Living in Harmony – With Others; Part 3; by Guest Blogger, Joy Zomer

The world is spinning – seemingly out of control.  Divergence not diversity is the theme. Lies trump truth. Pain and hurt, shame and guilt abound. Vile comments, pictures, and behaviors sear our souls. Violence and human misery cause our hearts to despair. How can we live in these times? What can we do to share the mind of Christ in 2018? The word that floated into my mind as I pondered how to live faithfully in today’s world is HARMONY.  In this post, guest blogger, Joy Zomer writes about finding common ground (and forging harmony) with a stranger.


It started with a text. “Is your car still available?” The response, “Yes,” gave little information and no direction. I pushed onward. “Is there a specific reason you are selling?”

The response, “No need” offered plausible cause that it was potentially a second car for a family or maybe had been bought and not wanted. Yet the advertisement on our local for sale notice board website was similarly cryptic:

 2008 Honda Civic. 110,000 miles. Condition good.  Tires new.

Initially, I had skipped over the ad, thinking it a scam. There wasn’t enough information, nor was there any of the “fluff” that one might say to encourage my interest.  Phrases like “have all repair records” or “great economical car” or even, “big trunk space” would have helped.  Instead, there were 9 words, only nine words to get me hooked.  And so, after sending the text and getting very little information, I wasn’t too sure about a plan to purchase this car. I sat on the idea for a couple of days and checked out a few others.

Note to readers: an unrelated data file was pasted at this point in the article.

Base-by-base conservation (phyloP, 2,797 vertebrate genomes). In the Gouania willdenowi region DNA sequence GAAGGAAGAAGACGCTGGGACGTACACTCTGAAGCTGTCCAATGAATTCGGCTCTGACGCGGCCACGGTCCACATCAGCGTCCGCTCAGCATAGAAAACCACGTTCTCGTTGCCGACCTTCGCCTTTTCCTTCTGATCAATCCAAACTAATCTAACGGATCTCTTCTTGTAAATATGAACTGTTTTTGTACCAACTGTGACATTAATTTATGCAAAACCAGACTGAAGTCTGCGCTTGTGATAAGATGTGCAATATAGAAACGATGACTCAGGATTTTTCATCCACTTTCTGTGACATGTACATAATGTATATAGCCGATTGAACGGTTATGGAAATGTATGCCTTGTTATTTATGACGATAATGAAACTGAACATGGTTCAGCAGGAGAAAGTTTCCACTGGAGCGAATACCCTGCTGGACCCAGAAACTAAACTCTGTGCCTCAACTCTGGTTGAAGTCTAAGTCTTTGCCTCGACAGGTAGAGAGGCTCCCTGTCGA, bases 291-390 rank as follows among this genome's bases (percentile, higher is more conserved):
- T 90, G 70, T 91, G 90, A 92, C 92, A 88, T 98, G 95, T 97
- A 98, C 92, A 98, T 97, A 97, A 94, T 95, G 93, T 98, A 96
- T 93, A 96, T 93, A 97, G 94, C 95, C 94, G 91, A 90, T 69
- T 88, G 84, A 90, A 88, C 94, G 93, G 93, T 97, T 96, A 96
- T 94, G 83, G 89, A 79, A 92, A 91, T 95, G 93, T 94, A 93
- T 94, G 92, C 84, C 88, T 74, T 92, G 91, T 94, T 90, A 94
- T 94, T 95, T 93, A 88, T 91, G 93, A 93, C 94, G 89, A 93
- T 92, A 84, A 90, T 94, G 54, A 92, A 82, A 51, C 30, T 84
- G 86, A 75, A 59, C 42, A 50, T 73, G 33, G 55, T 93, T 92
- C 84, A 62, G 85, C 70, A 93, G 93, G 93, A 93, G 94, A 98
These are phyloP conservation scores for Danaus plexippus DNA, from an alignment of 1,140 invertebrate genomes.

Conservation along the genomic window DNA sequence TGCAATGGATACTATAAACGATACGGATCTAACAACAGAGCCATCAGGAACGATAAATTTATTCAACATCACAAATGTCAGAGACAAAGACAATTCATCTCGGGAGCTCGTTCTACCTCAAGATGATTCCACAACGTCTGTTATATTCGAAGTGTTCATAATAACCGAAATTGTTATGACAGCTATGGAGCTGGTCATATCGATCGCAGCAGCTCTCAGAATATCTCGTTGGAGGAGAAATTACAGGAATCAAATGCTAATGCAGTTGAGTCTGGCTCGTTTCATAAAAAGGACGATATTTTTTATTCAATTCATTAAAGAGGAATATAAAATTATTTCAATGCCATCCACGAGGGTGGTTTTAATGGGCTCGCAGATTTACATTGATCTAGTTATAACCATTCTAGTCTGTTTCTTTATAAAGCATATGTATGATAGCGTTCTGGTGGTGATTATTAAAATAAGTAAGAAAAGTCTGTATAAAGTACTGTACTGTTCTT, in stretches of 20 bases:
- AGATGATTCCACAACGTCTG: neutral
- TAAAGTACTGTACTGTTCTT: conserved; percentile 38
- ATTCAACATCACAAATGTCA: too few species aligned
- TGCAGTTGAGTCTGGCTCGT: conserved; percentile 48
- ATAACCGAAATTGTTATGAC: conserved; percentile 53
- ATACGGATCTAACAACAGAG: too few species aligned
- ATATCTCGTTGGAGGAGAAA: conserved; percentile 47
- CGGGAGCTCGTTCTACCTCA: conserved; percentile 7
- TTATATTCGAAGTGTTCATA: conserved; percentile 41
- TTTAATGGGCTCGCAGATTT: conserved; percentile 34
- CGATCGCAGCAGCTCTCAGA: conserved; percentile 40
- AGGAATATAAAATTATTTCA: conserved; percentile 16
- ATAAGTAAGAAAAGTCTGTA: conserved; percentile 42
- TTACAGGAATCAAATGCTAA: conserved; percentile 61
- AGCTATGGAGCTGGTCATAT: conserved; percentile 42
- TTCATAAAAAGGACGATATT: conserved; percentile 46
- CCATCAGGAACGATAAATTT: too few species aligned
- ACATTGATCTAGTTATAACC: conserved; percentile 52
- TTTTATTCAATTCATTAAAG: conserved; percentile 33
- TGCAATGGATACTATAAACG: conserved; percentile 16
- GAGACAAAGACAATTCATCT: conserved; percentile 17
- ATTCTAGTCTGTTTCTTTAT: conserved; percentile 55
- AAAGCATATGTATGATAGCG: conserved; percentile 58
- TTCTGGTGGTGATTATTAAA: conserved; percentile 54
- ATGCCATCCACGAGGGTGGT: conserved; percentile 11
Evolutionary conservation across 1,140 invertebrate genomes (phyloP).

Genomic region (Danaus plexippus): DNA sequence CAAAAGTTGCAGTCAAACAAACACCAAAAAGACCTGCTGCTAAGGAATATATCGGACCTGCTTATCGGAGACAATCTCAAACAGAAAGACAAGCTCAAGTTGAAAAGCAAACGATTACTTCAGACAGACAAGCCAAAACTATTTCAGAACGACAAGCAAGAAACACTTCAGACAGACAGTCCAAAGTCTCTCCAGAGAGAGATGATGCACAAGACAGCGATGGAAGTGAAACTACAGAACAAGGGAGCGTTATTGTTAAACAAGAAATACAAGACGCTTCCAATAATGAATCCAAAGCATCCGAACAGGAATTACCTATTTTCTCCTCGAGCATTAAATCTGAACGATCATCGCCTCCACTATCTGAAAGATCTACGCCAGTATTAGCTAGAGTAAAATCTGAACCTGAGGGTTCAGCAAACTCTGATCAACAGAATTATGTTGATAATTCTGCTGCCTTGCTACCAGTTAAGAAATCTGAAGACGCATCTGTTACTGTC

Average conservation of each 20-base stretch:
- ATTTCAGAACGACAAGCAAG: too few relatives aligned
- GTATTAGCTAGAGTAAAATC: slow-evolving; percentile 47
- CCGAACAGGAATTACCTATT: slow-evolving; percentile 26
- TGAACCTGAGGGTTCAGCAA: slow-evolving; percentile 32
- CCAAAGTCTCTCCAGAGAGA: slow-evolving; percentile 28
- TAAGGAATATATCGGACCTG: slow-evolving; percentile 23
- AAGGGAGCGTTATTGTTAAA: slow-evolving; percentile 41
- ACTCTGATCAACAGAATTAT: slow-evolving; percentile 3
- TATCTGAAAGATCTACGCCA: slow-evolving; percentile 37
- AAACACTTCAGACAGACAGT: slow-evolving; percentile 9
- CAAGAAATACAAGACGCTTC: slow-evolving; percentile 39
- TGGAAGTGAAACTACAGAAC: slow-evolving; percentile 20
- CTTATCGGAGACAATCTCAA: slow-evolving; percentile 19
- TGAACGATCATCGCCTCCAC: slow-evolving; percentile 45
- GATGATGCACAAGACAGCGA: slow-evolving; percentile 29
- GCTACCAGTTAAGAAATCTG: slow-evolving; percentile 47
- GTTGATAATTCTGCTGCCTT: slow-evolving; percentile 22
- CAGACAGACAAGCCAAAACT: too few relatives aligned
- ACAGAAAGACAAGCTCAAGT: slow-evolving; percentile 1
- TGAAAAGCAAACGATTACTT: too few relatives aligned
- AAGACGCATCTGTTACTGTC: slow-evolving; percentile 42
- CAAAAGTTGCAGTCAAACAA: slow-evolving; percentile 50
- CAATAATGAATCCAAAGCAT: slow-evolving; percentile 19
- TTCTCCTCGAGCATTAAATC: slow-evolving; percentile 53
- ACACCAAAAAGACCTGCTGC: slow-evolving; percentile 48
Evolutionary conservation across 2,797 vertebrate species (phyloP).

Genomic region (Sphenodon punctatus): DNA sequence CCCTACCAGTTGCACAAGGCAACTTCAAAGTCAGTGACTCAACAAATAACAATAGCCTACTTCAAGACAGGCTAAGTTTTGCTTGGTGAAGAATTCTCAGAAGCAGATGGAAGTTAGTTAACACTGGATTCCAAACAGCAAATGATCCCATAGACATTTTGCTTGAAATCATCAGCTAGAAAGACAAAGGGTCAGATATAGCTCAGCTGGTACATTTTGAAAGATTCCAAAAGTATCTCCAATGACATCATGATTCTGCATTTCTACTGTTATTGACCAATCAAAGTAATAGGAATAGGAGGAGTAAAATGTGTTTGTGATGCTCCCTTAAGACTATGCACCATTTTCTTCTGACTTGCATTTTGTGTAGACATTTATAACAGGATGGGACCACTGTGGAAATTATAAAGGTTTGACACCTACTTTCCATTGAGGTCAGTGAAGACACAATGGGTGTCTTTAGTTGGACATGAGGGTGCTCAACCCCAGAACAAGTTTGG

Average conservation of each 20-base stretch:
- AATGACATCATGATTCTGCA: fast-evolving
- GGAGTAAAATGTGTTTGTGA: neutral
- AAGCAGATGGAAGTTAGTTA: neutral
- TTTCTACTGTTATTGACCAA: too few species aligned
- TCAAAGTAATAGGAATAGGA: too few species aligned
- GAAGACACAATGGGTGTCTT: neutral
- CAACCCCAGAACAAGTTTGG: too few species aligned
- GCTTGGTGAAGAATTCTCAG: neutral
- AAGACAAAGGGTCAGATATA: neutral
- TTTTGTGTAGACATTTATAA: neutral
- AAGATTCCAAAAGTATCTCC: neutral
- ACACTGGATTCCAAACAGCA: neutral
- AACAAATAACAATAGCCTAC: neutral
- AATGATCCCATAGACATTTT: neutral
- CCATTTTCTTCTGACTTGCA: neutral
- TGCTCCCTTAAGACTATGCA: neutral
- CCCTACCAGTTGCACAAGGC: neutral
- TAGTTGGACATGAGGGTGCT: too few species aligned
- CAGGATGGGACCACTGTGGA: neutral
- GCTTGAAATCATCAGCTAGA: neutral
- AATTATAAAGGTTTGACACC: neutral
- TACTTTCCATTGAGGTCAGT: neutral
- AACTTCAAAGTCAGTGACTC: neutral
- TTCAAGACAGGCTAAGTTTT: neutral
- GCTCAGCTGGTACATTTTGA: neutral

Then, I received a text back, “You want?” It was one of those moments where you wonder if maybe this was a challenge of language, so I thought about it again and responded, “Have appointment in GR today, can you meet?”

 Within a few minutes the response, short and to the point, came back, “Text me when free and I give address.”

The meeting was on.  My daughter went with me in case we actually decided to purchase the car. We talked on the way there about potential scenarios.  If the owner seemed sketchy, we’d leave without getting out of the car. If the car had rust, we wouldn’t purchase it.  We were going to check under the hood to see about the cleanliness of the engine.  She was going to check out the sunroof for leaks.  I was to get on the ground and look under the car for rust, cracked underbody, etc.

 When we  arrived at the apartment complex, we saw a man standing on the sidewalk. He had a phone, and he was awkwardly turned away. He was olive – skinned, dark hair and dark eyes, medium height and stocky. His clothing was dark-colored, all black tones, black leather jacket. When we got out of our car to greet him and shake hands, he seemed uncomfortable. “My name’s Joy,” I said as we shook.

“My name Barish,” he responded. He quickly pointed to the car.  “Here, here it is”, he said. We moved to the car, which was running,  and I sat inside. The heat was on full blast as was the radio. He stood at the car door and emphasized, “Good heat, very warm,” as we unzipped our jackets.  “Good sound too,” he finished off as we turned down the radio.